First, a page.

Choosing Types of Fruit
It may seem that there is so much thinking and considering to be done before you even start, thatin a garden is a complicated business and almost more bother than it’s worth — nothing of the sort.
The points that will pay for a little thought during the planning stage are, what, for instance, is to be gained by planting a tree that could grow to a massive size in a garden that only has room for a cordon? With a little forethought, this sort of inconvenience is easily avoided. The days are past when you more or less had to take pot-luck with what the nursery could supply you with.
There are very few rules which, if broken, will lead to disaster; these are suggestions and ideas to help you make a success of a fascinating part of.
Types of Fruit
With that word of encouragement, the next thing that has to be decided upon is what kinds of fruit you want to grow and, along with that, which varieties.
It should go without saying that the first consideration is personal preference. Write down all the different kinds of fruit that you would like to grow. Try to put them in their order of importance to you. Never mind if you know that they will not all be possible, the list can be shortened later but you would kick yourself if you hadn’t considered something that was really perfectly easy if only you had thought of it at the time. The best way of making sure that nothing is missed out is to go through the fruit section of a nurseryman’s catalogue. It’s really exactly the same principle that you would adopt when considering which vegetables to grow. Put them all down and then reject the impossible.
Of course, it’s also important to realise that it may be quite easy to grow something that, for the moment, you think a non-starter. That is where this site aims to help you further, by telling you the different tricks of the trade’ that make miracle-working appear easy.
If, as well as the kinds, you can also make a note of the varieties you fancy, do so; but be flexible because there is a lot more to it than simply likes and dislikes.
Having made a list of the fruits you want, shorten it by eliminating the impossibilities on the grounds of common sense. The first to go are those fruits which would not be hardy enough either for your locality or for your particular garden. Obviously it is impossible to draw a line on a map of the country and say ‘below this, yes; above it, no’, but there are certain broad limits of hardiness.
, , and , for example, can really only be grown safely outdoors in the southern and western parts of the UK.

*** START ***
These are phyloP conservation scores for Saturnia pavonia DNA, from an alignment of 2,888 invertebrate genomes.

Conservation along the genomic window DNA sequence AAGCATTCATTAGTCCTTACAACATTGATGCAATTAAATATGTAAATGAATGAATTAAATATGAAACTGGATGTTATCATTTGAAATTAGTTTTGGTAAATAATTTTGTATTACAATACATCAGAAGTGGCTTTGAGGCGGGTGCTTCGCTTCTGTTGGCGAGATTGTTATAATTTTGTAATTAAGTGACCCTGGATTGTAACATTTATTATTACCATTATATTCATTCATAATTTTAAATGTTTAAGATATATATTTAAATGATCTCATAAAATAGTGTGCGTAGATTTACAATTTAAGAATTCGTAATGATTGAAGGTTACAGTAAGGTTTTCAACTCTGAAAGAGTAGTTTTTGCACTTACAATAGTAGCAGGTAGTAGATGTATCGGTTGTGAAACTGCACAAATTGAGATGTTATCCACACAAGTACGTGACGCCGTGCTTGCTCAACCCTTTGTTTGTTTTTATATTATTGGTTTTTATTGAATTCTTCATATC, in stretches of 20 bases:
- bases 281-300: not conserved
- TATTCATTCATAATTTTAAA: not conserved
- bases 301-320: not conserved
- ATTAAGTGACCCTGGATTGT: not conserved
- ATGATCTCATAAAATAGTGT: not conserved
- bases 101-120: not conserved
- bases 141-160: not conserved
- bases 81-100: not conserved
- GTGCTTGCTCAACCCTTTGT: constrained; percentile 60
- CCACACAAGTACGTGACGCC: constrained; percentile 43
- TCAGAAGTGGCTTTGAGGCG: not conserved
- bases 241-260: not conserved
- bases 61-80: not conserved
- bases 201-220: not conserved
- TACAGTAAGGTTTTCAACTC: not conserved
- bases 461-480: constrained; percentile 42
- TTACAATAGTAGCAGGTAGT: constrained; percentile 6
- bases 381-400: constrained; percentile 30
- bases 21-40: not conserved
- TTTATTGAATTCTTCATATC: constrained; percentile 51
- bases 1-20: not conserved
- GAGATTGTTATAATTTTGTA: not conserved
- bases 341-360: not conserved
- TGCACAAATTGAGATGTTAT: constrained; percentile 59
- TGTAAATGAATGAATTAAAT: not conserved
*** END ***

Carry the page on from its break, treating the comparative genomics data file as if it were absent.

To this should also be added loganberries, but they are a rather special case. Unless you have a particular reason for wanting them, they are best avoided in the colder areas. The chief reason for this is that there are other hybrid cane fruits, such as the tayberry and the sunberry, which are hardier. They are also heavier cropping and, quite honestly, are likely to spell the end of loganberries all over the country as they are superior to it in every way. If you insist on growing loganberries, choose the thornless type, LY654. This crops as heavily as the thorny one and is said to be slightly hardier.
The main difference between the north and south as regards warmth is not so much the actual temperature as the length of the summer. Pears, for instance, that grow well in the south should always be grown in the warmest position possible when growing them in the north. Against a sunny wall, for instance, they will start growing one or two weeks earlier and carry on a couple of weeks later in the autumn. This makes the summer up to a month longer against a sunny wall than in the open garden. Even within an otherwise favourable area, an individual garden may be so open and exposed to winds that certain types of fruit are impossible to grow. This often occurs on the coast where salt-laden winds are the main problem.
The main objection to growing certain kinds of fruit in the colder districts is that some flower much earlier than others. Clearly this is going to make a lot of difference. No matter how tough the actual wood of aor bush is, if it flowers early in the spring, you will run the risk of having the flowers killed by spring frosts. As a rule, the stone fruits ( , , peaches etc.) are the most likely to be damaged in this way. They can flower as early as March. However, most other tree and bush fruits are also liable to this problem,
The business of what can safely be grown in a given district, therefore, is far from easily settled, but there are obviously general indications which it is as well to bear in mind when choosing kinds and varieties of fruit On the whole, and with the above exceptions, there is very little to worry about and, if there is still doubt in your mind, consult a local garden centre or someone nearby who knows what they are talking about.